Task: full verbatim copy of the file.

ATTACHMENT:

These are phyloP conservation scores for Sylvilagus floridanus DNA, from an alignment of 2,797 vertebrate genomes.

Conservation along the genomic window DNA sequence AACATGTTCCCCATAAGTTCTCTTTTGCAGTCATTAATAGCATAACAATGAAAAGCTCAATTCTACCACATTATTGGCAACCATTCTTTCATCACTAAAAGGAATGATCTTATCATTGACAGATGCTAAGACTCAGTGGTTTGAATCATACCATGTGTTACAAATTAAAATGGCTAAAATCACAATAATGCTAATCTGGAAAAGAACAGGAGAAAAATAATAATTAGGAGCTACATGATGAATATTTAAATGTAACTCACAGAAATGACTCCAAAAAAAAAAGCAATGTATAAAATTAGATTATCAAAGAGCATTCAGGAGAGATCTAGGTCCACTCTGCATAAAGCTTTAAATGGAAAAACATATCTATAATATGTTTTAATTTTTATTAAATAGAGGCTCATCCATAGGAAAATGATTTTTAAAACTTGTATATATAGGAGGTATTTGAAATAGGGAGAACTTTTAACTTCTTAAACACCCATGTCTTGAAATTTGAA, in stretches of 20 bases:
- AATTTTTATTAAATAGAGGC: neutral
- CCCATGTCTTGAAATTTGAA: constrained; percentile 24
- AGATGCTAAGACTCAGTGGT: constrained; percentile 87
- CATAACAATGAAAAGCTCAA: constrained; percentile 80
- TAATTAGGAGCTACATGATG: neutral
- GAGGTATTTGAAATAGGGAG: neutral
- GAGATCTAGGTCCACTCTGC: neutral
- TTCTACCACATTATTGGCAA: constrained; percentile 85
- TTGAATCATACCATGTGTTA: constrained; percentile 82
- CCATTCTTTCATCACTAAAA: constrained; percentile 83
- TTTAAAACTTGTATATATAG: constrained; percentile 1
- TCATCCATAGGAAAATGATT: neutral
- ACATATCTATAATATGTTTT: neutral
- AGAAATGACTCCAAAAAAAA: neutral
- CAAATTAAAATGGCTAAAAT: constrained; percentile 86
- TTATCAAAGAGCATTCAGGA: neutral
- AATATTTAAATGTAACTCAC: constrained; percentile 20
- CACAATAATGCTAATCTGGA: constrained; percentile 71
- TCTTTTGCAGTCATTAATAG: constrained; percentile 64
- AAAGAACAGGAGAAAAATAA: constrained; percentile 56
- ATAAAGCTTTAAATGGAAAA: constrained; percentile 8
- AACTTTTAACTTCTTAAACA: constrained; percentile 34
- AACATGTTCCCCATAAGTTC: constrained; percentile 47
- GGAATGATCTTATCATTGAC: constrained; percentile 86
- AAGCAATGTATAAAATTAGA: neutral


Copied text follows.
These are phyloP conservation scores for Sylvilagus floridanus DNA, from an alignment of 2,797 vertebrate genomes.

Conservation along the genomic window DNA sequence AACATGTTCCCCATAAGTTCTCTTTTGCAGTCATTAATAGCATAACAATGAAAAGCTCAATTCTACCACATTATTGGCAACCATTCTTTCATCACTAAAAGGAATGATCTTATCATTGACAGATGCTAAGACTCAGTGGTTTGAATCATACCATGTGTTACAAATTAAAATGGCTAAAATCACAATAATGCTAATCTGGAAAAGAACAGGAGAAAAATAATAATTAGGAGCTACATGATGAATATTTAAATGTAACTCACAGAAATGACTCCAAAAAAAAAAGCAATGTATAAAATTAGATTATCAAAGAGCATTCAGGAGAGATCTAGGTCCACTCTGCATAAAGCTTTAAATGGAAAAACATATCTATAATATGTTTTAATTTTTATTAAATAGAGGCTCATCCATAGGAAAATGATTTTTAAAACTTGTATATATAGGAGGTATTTGAAATAGGGAGAACTTTTAACTTCTTAAACACCCATGTCTTGAAATTTGAA, in stretches of 20 bases:
- AATTTTTATTAAATAGAGGC: neutral
- CCCATGTCTTGAAATTTGAA: constrained; percentile 24
- AGATGCTAAGACTCAGTGGT: constrained; percentile 87
- CATAACAATGAAAAGCTCAA: constrained; percentile 80
- TAATTAGGAGCTACATGATG: neutral
- GAGGTATTTGAAATAGGGAG: neutral
- GAGATCTAGGTCCACTCTGC: neutral
- TTCTACCACATTATTGGCAA: constrained; percentile 85
- TTGAATCATACCATGTGTTA: constrained; percentile 82
- CCATTCTTTCATCACTAAAA: constrained; percentile 83
- TTTAAAACTTGTATATATAG: constrained; percentile 1
- TCATCCATAGGAAAATGATT: neutral
- ACATATCTATAATATGTTTT: neutral
- AGAAATGACTCCAAAAAAAA: neutral
- CAAATTAAAATGGCTAAAAT: constrained; percentile 86
- TTATCAAAGAGCATTCAGGA: neutral
- AATATTTAAATGTAACTCAC: constrained; percentile 20
- CACAATAATGCTAATCTGGA: constrained; percentile 71
- TCTTTTGCAGTCATTAATAG: constrained; percentile 64
- AAAGAACAGGAGAAAAATAA: constrained; percentile 56
- ATAAAGCTTTAAATGGAAAA: constrained; percentile 8
- AACTTTTAACTTCTTAAACA: constrained; percentile 34
- AACATGTTCCCCATAAGTTC: constrained; percentile 47
- GGAATGATCTTATCATTGAC: constrained; percentile 86
- AAGCAATGTATAAAATTAGA: neutral